Tuesday, December 18, 2012

President's Remarks - 2012 Maine Electoral College, December 17, 2012


My name is Craig Hickman. We meet today to make official the outcome of the popular vote in the general election held on Tuesday, November 6th, 2012.

We, the members of the 2012 Maine Electoral College, thank you Mr. Secretary, Mr. Speaker, Mr. President, and assembled guests for your attendance here today to bear witness as we conduct this momentous task.

I thank my fellow electors for permitting me the privilege and honor of presiding over this historic gathering. I am most humbled.

In the words of the James Baldwin, my favorite American author:

“One must say YES to life and embrace it wherever it is found, and it is found in terrible places…”

And so, I shall tell you a story


And it came to pass in those days that Hitler died in his Berlin bunker. One week later, during the second week of May nineteen hundred and forty six, Nazi Germany surrendered unconditionally and the war in Europe ended.

In the first weeks of August, the United States dropped the atomic bomb on Nagasaki and Hiroshima and the Soviet Union declared war on Japan and invaded Manchuria. On the fourteenth day of August, Japan announced its surrender—so long as it could keep its emperor—and World War II, a most devastating war in terms of material destruction, global scale, and lives lost, ended.

Hazelle Hickman returned from the Philippines, where he had been stationed since nineteen hundred and thirty nine, and found that the country he’d left behind wasn’t too kind to Negro servicemen returning from war.

Hazelle came back through California with a few good men who trained at Tuskegee with him in nineteen hundred and thirty nine. After hanging out in the Arizona desert, he returned to Tennessee, to the city of Beale Street and barbeque, basement slow dances and jazz, three years before Elvis moved in from Tupelo, Mississippi.

Still, Hazelle couldn’t find work. And so it was on the fifteenth day of January in nineteen hundred and forty six that he went up from Memphis, Tennessee, to Milwaukee, Wisconsin, on a Greyhound bus.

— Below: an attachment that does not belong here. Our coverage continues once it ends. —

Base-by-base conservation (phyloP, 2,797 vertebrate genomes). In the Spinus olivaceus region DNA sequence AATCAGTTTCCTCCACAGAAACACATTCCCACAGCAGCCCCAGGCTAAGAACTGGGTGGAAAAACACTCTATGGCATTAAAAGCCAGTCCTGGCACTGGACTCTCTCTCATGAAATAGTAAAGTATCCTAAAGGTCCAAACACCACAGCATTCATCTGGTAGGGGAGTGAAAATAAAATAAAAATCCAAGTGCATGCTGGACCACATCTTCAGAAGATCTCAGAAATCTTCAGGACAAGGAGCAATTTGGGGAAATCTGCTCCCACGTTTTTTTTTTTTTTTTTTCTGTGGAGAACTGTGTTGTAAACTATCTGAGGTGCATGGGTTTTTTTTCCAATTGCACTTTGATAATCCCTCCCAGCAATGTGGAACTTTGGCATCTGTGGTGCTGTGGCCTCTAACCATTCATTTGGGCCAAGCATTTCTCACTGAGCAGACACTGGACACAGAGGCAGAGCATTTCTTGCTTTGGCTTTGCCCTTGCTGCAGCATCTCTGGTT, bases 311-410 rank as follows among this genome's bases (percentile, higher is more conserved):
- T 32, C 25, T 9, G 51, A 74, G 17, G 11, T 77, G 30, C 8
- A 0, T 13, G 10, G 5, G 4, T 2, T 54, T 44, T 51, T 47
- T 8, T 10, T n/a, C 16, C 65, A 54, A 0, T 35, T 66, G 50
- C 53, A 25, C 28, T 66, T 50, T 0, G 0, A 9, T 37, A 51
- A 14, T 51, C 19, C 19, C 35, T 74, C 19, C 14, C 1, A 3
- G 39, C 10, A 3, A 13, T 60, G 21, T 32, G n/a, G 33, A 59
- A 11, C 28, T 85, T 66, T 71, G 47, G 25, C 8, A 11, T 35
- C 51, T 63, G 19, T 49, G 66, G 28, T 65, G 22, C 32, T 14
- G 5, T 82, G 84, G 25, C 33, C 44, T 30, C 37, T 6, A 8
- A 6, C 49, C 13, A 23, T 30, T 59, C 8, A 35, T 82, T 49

“Mighty nice day for a bus ride,” said Hazelle looking up at the driver from the curb. “What’s your name, sir?”

“Frankie,” the driver responded.

“My name is Hazelle, but you can call me Mister Charlie.” His tone was respectful with a hint of sarcasm. Hazelle tipped his hat to Frankie, flashed his gold tooth and moved to the back of the bus.

And so he went up on a Greyhound to the beer capital of America where his one-and-only brother Willie Lee said it was easier for a Negro man to find work.

Hazelle the second son was born by a midwife to Lee and Emma Ball Hickman in Inverness, Mississippi, on February fourteenth, nineteen hundred and twenty.

Yes, he had a brother, but Hazelle was jazz’s fraternal twin. He may not have been born in New Orleans, but Hazelle and jazz grew up together in the nineteen twenties, matured in the thirties, and took to the world in the forties. Hazelle claimed to have met Bessie Smith, heard Louis Armstrong play live, and auditioned for one of Billie Holiday’s back-up singers in Harlem—all before entering the service at the age of eighteen.

And so it was that Hazelle entered the Army Air Force and concerned himself with the taking off and landing of airplanes. During the Second World War, he fixed the planes the Tuskegee Airmen piloted and became a plotter. When he got to Milwaukee, Hazelle pursued his dream to work at a civilian airport.

Dressed up sharp, Army Air Force papers in hand, Hazelle took the long trolley ride from Sixth and Vine streets, where he lived with his brother, through the south side to General Mitchell Field, Milwaukee’s municipal airport.

He had called ahead for the interview and over the phone, the hiring manager thought that Hazelle’s military plotting experience made him a very good candidate for the job of air traffic controller.

“Hazelle Hickman here to see Mister Black about the plotter job.”

The eyes of the bifocaled receptionist with the fire-engine pompadour and pale, freckled skin scanned his tweed pants, his matching jacket, his rust and brown tie with the gold slanted stripes, his silver hair, and his colored skin and replied, “You can have a seat. He’ll be right with you.”

Hazelle did what he was told, as he had for at least the last six years. Outside the window, he could see the two-engine prop planes rising and landing, rising and landing. Even though an emergency crash landing he’d endured during the war rendered him unwilling and unable to ever get inside those winged steel vessels again, airplanes would always deserve his wonder with their miraculous ability to defy the maw of gravity and take flight.

More than a dozen planes had come and gone, come and gone while Hazelle waited patiently for Mister Black to be right with him. Finally, the pale-skinned woman emerged from behind a windowed door on the other side of the waiting area.